Is There a Difference Between Burglary and Theft?
Insurance companies have two entirely different meanings for these terms. Find out what they are, and why it matters to your homeowners’ insurance.
Most homeowners think of homeowners’ insurance as protection against weather-related damage (wind, rain, etc.). However, homeowners’ insurance also protects what is inside of your home in the event of a burglary. But are you aware that typical home insurance policies may not cover items taken by “theft?”
So – is there a difference between burglary and theft? Your insurance company may say so.
Review your homeowners’ policy to read how your insurance company defines a burglary. Ordinarily, burglary means entrance to your home was gained by forcible means, as in a broken window, or a kicked-in door. It could also mean that a locked cabinet or box inside your home was forcibly opened. But violent force isn’t always the determining factor. It can be called a burglary even if the only force used to enter is pushing open a door or lifting an unlocked or open window.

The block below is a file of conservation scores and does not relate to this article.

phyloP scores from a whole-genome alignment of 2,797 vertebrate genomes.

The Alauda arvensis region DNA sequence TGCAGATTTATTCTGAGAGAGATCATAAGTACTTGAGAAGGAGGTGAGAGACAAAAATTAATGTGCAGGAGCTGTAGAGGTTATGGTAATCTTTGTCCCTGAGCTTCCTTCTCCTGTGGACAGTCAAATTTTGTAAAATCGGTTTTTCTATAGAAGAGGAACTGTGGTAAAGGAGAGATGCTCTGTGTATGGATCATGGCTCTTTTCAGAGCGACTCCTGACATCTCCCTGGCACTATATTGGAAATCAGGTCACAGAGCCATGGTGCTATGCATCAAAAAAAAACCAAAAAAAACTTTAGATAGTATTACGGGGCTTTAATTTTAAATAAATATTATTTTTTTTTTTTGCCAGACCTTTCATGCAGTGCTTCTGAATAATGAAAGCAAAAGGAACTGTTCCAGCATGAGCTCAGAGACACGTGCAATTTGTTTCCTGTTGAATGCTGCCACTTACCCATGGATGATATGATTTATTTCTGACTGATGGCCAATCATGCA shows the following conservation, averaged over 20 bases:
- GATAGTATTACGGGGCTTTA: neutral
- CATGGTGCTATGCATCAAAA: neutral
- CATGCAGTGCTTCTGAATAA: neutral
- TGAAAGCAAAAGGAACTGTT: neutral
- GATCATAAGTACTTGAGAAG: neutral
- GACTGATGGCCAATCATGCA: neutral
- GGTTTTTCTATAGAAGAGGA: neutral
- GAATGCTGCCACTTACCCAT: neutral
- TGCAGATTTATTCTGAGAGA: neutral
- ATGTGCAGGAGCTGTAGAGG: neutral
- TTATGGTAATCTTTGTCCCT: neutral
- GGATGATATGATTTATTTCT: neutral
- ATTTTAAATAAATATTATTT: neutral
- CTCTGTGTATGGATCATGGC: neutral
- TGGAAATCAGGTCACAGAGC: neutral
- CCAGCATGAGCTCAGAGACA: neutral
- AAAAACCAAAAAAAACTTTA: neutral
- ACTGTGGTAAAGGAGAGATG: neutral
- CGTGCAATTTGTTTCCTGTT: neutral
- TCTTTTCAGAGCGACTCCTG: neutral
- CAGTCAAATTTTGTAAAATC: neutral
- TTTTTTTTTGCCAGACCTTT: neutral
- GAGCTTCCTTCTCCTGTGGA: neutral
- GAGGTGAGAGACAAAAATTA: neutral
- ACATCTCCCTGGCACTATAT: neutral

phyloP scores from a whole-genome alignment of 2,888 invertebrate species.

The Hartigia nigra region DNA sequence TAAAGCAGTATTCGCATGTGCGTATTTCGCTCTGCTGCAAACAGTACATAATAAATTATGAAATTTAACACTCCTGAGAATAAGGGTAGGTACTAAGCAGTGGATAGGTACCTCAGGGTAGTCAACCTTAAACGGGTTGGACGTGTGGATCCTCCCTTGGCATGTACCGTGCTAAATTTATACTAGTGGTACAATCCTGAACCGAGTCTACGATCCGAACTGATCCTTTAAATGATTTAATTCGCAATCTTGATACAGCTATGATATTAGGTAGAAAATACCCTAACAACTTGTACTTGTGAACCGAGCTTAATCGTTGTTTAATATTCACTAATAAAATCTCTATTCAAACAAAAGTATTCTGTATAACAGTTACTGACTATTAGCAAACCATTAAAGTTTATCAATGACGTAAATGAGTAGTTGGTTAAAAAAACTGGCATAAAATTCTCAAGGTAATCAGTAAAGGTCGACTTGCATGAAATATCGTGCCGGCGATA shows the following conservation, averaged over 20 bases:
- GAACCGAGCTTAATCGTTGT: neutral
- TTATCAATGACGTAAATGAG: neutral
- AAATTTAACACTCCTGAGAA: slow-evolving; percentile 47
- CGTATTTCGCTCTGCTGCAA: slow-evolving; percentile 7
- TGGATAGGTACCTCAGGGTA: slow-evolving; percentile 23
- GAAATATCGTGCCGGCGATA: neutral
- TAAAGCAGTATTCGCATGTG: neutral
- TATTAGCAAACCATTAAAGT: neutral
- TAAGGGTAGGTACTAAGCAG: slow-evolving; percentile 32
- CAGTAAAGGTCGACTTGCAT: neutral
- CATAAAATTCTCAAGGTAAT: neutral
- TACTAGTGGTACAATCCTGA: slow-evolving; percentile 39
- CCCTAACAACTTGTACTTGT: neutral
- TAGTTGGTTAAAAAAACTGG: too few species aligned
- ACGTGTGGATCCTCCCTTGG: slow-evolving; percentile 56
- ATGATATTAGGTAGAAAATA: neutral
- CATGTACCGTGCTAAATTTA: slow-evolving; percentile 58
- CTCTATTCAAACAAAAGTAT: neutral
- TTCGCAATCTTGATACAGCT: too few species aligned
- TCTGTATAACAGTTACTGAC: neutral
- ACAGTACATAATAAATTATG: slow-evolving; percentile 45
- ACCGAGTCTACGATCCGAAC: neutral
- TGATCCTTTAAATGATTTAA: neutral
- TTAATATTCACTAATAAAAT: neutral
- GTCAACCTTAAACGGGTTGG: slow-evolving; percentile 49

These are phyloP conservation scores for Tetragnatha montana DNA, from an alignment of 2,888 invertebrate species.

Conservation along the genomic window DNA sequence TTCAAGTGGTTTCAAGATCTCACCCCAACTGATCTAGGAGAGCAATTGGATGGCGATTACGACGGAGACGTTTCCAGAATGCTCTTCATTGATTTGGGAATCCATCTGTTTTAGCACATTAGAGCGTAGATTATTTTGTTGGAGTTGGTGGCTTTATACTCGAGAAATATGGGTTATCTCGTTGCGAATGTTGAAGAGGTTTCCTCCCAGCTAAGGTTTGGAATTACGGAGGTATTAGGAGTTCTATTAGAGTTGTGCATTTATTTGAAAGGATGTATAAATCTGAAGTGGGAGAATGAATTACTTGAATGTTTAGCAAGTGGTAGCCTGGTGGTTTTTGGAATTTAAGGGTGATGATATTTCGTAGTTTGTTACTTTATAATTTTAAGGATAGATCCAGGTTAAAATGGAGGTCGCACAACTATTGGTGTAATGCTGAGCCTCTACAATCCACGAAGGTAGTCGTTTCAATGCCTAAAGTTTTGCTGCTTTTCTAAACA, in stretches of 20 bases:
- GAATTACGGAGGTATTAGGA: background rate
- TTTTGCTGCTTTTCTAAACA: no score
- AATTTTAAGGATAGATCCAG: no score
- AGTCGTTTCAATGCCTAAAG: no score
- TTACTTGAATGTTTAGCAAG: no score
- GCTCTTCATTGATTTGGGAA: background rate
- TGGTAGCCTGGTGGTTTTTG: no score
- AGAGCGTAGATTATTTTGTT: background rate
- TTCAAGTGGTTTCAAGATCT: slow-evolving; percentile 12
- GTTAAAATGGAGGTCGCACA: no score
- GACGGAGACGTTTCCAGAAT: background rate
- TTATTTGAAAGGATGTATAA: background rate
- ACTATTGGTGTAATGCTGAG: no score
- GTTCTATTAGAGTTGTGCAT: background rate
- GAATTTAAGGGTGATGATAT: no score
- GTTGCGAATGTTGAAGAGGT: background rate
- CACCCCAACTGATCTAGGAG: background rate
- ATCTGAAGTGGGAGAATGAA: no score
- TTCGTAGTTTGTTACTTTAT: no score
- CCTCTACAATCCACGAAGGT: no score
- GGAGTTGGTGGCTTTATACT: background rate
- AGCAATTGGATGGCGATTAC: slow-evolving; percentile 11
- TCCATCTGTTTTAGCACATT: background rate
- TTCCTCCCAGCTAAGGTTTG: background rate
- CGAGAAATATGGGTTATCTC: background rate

Theft, by general definition, means that the person who stole something actually had access to your home and to what is inside. For example: a maid, or a carpet cleaner, or a nanny who is in your home steals jewelry from your bedroom. Theft involves taking tangible personal property (cash, jewelry, guns, automobiles, etc.) without permission and with the intent to not return it. Insurers don’t ordinarily cover theft claims because they can be difficult to administer and many times can be blamed on homeowner negligence.
HOW WELL ARE YOU PROTECTED?
If you have questions about how your homeowners’ policy may differentiate between burglary and theft, give us a call. We’ll be happy to review your policy and make sure you get the protection you need and want.